Cameron says Britain won’t ‘put boots on the ground’ in Iraq
PM says action needed to prevent violence hitting Britain as role moves beyond aid
British prime minister David Cameron has insisted his government has a “fully worked through” strategy to tackle Islamic State extremists after Britain’s role in Iraq moved beyond humanitarian aid. Photograph: Christopher Furlong/PA Wire.
He stressed that troops would not get involved in another war in the troubled country but argued that limited action was needed to prevent violence spreading to British streets.
Mr Cameron said he wanted to make it clear that “we are not going to be putting boots on the ground. We are not going to be sending in the British Army”.
With the US carrying out air strikes against Islamic State forces, British defence secretary Michael Fallon revealed that the RAF had now deployed the Rivet Joint surveillance aircraft alongside Tornado bombers to provide vital intelligence on extremist movements across Iraq.
But Labour and senior Church of England bishops have complained that the Government has no “coherent or comprehensive approach” to Islamist extremism and is failing to protect Christians from persecution.
Speaking on BBC Breakfast this morning, Mr Cameron said: “What we are trying to do is to help with the situation that we face.
“First of all, that is the humanitarian situation that we face... but alongside the humanitarian crisis there is also a political and extremism crisis in Iraq that has a direct effect on us back here in the UK.”
Mr Cameron said “we do want to have, and we do have, a fully worked through strategy for helping allies to deal with this monstrous organisation, IS.
“So we are helping the Kurds, we are working with the Iraqi government to make sure it is more representative of the whole country and, of course, we are working with neighbours and allies to put the maximum amount of pressure on IS and make sure it is properly dealt with.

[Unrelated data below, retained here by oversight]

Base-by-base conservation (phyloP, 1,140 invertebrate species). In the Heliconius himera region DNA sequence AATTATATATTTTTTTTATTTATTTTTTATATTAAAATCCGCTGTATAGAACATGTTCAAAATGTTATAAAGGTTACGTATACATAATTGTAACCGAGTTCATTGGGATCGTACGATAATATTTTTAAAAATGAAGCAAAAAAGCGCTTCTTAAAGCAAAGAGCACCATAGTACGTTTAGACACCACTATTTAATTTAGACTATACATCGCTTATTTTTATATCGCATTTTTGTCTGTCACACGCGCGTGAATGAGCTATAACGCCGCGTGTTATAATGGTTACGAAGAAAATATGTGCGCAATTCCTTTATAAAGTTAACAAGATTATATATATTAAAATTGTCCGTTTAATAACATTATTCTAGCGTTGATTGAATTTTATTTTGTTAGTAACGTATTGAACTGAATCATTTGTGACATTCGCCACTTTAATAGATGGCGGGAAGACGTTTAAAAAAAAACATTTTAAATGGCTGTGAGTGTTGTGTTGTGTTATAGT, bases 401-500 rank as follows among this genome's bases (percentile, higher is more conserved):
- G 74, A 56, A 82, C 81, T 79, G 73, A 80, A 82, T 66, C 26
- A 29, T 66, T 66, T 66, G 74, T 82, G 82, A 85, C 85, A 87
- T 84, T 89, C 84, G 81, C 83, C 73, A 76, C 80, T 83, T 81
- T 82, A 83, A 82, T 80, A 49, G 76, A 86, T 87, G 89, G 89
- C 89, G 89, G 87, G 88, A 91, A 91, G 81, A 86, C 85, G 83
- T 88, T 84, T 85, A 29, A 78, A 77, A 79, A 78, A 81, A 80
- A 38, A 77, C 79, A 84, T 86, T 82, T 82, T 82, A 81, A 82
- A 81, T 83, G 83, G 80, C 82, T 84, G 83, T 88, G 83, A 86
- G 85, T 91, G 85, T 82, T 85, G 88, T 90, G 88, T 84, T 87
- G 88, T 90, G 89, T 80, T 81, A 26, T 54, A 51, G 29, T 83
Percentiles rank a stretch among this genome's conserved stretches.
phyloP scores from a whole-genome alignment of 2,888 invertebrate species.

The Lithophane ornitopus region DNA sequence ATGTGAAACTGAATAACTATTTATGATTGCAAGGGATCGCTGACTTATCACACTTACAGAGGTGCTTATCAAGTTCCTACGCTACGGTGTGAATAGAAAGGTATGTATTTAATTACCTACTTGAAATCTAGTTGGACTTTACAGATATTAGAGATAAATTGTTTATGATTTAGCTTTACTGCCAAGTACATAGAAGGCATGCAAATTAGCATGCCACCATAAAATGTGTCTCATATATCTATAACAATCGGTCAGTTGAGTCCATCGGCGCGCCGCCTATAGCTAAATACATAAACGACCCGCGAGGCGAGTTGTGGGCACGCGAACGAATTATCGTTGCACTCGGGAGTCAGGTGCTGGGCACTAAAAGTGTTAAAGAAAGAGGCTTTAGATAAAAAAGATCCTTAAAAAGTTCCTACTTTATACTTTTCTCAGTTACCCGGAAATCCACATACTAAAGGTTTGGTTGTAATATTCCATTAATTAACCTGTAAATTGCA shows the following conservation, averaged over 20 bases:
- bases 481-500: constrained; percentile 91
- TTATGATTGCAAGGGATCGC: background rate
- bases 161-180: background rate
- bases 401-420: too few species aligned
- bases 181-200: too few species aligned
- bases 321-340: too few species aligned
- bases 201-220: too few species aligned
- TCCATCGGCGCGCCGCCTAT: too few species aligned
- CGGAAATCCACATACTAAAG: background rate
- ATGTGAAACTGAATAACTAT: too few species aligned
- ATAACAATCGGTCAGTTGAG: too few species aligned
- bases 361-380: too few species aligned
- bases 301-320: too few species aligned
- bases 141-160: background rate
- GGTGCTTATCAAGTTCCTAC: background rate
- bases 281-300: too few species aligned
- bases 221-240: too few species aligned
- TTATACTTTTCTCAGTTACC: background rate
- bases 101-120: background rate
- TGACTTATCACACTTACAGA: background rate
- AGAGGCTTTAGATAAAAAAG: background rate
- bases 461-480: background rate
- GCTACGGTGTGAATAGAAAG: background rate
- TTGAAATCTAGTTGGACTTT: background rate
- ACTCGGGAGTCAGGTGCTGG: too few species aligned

“We have said that if the Kurds, the Peshmerga, want to have arms from us, that is something we would consider favourably.
“Up to now they have not been making that request. Really the sort of weapons they have been using have been more eastern bloc variety, and so they have been supplied by others.”
Mr Cameron said he viewed the Kurds as the “first line of defence against these murderous extremists in IS that are causing so much damage in Iraq”.
But he insisted that IS had already started inflicting “damage here in Europe”, highlighting a shooting at a Jewish museum in Brussels.
“We have already had the first IS motivated attacks in Europe; for instance, the dreadful terrorism that took place in Brussels just a few weeks ago.”
However, he stressed: “I want to be absolutely clear to you and to families watching at home, Britain is not going to get involved in another war in Iraq.
“Yes, we should use all the assets that we have, our diplomacy, our political relationships, our aid, the military prowess, the expertise that we have to help others - we should use these things as part of a strategy to put pressure on Islamic State and make sure this terrorist organisation is properly addressed and it cannot cause mayhem on our own streets.”
Mr Cameron said “keeping people safe here at home” was his “number one, two and three priorities”.